How to protect yourself against social engineering

  • CERT Admin
  • Thu Apr 28 2016
  • Cyber Guardian Blog


According to the FBI, “business email compromise” is rapidly on the rise.

Hardly surprising, given the low-risk, high-reward nature of this kind of crime.

But coupled with the number of personal data records that have been purloined by criminals from healthcare providers, retail outlets and government departments over the past few years, the big question CEOs should be asking is: what can security professionals do about this and how can businesses protect themselves? 

Business email compromise or social engineering - has netted cyber fraudsters over US$2.3 billion (A$3 billion) since October 2013 through to February of this  year. Over 17,000 businesses have been affected so far and attacks have been reported in at least 79 countries.

However, these are only cases the FBI is aware of.

The hard fact is that many cybercrimes go unreported, both in large and small businesses. You might expect that small businesses won’t report it, especially where the loss is insignificant, such as a $200 fee to get data back from a successful ransomware attack.

However, big businesses are not reporting either, maybe for fear of public embarrassment or in an attempt to avoid regulatory scrutiny. 

Why email compromise?

Over the past five years or so, we’ve seen many successful hacks remove millions upon millions of records from large companies, such as Target, Sony, the US Office of Personnel Management, Anthem, Talk Talk in the UK, and Kmart and David Jones in Australia.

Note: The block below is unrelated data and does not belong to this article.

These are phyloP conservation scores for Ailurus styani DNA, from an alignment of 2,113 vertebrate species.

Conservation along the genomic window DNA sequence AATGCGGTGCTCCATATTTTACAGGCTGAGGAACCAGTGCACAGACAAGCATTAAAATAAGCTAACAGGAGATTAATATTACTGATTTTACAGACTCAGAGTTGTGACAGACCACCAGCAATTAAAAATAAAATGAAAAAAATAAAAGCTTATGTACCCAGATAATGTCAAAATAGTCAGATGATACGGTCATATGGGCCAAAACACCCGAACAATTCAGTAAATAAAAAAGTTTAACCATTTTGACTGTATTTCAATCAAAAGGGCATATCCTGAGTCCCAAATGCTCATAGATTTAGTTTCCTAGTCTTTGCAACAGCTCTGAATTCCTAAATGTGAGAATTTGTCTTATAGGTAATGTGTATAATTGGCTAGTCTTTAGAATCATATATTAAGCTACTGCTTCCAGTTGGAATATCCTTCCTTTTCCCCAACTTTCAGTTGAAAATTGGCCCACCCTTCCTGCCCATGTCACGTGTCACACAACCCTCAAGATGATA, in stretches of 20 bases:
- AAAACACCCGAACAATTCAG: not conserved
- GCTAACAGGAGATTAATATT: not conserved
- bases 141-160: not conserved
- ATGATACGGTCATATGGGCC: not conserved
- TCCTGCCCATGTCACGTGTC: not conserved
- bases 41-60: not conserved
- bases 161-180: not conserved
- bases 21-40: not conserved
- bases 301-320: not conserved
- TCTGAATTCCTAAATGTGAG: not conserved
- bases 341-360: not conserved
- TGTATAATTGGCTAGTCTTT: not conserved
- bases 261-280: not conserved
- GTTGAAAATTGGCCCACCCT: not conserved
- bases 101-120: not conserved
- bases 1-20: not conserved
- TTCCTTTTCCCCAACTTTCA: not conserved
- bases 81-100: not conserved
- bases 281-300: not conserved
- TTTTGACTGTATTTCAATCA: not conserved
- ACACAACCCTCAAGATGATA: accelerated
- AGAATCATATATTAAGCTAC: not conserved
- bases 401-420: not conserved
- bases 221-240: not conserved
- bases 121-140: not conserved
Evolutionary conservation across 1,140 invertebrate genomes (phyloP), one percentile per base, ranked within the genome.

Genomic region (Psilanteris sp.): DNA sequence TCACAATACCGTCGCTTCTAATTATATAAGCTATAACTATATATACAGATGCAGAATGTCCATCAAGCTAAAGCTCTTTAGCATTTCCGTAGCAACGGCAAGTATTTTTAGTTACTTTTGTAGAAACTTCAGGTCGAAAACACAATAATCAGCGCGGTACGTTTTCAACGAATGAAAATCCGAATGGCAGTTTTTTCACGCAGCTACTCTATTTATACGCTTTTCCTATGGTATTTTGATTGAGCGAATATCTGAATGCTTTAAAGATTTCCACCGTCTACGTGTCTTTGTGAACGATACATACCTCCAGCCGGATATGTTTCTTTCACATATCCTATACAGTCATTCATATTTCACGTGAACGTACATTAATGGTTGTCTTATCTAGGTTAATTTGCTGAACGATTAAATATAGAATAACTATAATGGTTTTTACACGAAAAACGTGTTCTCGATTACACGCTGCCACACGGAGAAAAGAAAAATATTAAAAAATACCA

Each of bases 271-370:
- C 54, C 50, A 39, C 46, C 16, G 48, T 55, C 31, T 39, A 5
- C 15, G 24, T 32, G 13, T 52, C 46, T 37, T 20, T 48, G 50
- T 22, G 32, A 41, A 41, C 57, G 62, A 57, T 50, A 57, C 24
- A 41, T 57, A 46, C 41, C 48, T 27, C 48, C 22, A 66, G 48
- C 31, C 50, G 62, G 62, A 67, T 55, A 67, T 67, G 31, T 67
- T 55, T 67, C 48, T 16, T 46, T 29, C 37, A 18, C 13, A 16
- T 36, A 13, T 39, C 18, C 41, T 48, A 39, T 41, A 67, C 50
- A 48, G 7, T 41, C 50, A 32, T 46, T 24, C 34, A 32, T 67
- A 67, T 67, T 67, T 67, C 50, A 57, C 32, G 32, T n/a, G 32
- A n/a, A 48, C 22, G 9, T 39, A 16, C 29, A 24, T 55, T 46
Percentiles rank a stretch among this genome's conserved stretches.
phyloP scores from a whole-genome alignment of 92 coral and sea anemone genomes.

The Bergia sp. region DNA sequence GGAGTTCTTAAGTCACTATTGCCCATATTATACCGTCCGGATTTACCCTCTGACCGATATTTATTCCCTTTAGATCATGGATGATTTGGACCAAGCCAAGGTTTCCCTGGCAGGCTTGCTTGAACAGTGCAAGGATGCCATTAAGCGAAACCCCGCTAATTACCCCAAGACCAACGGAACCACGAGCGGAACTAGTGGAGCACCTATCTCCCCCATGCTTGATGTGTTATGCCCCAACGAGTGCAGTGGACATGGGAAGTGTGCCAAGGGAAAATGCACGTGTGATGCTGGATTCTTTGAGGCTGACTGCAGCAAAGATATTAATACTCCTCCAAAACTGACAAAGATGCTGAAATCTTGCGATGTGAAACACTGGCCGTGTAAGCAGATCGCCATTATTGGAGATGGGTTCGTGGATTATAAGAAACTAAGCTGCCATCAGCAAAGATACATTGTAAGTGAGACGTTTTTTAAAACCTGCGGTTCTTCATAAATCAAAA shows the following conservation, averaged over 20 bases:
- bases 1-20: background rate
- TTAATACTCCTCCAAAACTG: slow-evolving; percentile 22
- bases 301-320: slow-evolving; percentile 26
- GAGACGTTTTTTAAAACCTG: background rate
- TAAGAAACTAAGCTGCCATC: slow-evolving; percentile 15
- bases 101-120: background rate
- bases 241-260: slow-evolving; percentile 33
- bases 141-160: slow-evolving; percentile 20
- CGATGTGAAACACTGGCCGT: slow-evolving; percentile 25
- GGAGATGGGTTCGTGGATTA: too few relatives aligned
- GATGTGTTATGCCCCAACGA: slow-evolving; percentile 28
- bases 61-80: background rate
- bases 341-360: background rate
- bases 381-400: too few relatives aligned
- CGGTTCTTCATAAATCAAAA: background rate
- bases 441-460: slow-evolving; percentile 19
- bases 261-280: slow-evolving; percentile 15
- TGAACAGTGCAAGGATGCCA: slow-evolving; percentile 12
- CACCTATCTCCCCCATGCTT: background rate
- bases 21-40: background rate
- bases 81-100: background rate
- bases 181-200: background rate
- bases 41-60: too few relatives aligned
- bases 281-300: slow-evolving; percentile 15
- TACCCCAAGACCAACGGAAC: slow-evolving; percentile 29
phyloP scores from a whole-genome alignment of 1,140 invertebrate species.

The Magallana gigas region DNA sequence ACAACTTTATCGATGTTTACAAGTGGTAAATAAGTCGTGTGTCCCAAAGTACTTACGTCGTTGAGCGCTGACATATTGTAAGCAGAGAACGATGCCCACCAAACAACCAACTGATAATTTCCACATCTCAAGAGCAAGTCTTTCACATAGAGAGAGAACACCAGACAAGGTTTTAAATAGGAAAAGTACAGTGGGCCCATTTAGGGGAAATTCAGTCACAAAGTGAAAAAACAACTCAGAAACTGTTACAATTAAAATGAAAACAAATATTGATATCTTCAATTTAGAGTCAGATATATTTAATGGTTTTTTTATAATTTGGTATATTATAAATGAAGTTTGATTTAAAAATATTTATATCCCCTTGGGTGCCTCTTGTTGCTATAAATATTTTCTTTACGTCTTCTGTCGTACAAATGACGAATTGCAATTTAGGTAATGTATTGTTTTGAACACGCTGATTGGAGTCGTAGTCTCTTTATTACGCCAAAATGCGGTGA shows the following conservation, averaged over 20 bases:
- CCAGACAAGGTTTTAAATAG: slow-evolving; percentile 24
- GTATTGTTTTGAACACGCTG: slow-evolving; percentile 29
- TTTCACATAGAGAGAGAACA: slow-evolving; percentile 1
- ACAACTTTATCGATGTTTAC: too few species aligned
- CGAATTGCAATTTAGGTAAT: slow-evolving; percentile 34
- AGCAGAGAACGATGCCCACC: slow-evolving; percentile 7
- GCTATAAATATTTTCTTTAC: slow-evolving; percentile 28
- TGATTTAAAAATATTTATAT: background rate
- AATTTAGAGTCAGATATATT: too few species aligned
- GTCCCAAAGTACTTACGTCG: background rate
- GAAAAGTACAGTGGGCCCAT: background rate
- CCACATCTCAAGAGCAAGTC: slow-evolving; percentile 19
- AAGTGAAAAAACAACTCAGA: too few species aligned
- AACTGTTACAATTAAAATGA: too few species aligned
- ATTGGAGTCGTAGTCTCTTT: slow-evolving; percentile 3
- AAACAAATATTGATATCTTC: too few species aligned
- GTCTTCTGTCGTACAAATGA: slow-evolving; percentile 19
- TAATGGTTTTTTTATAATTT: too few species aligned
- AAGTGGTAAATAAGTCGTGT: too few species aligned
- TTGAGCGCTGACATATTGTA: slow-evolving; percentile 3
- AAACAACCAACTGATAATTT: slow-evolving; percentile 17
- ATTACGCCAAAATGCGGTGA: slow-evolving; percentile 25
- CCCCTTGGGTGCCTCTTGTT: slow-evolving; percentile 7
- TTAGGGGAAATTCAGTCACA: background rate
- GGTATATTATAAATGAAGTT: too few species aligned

But these mega hacks are just those that make news. There have literally been tens of thousands of attacks that didn’t make the headlines since they weren’t as juicy.

Nevertheless, in every case, almost without exception, the thieves were targeting customer data. These massive treasure troves of data are worth a lot of money on the black market. Consider the Anthem attack, where thieves took off with over 80 million healthcare records. Each one of these on the black market is worth around $10.

Even at a significant bulk buy discount, they could have sold that database for big money, potentially to an organised crime syndicate. This leads us to consider not the breach itself, but the use of the data once sold. 

Typically, the hacker wants to quickly pass the data onto a buyer. The market is filled with unscrupulous organised crime mobs, terrorists and nation states who would have the funds to buy the data and the intent to use it.

There are so many reasons Anthem’s data may have been bought. ID theft is the criminal modus operandi that most people think about, where social security numbers, addresses, names, dates of births, etc. are used to convince credit companies that the criminal is actually a legitimate citizen and then authorise credit agreements for mobile phones, automobiles, new back accounts etc.

However, business email compromise is another mode of operation that the organised crime mobs may be using these data breaches for. They’ve got a lot of useful data in those heists to masquerade as a legitimate partner.

"They research employees who manage money and use language specific to the company they are targeting, then they request a wire fraud transfer using dollar amounts that lend legitimacy," the FBI said.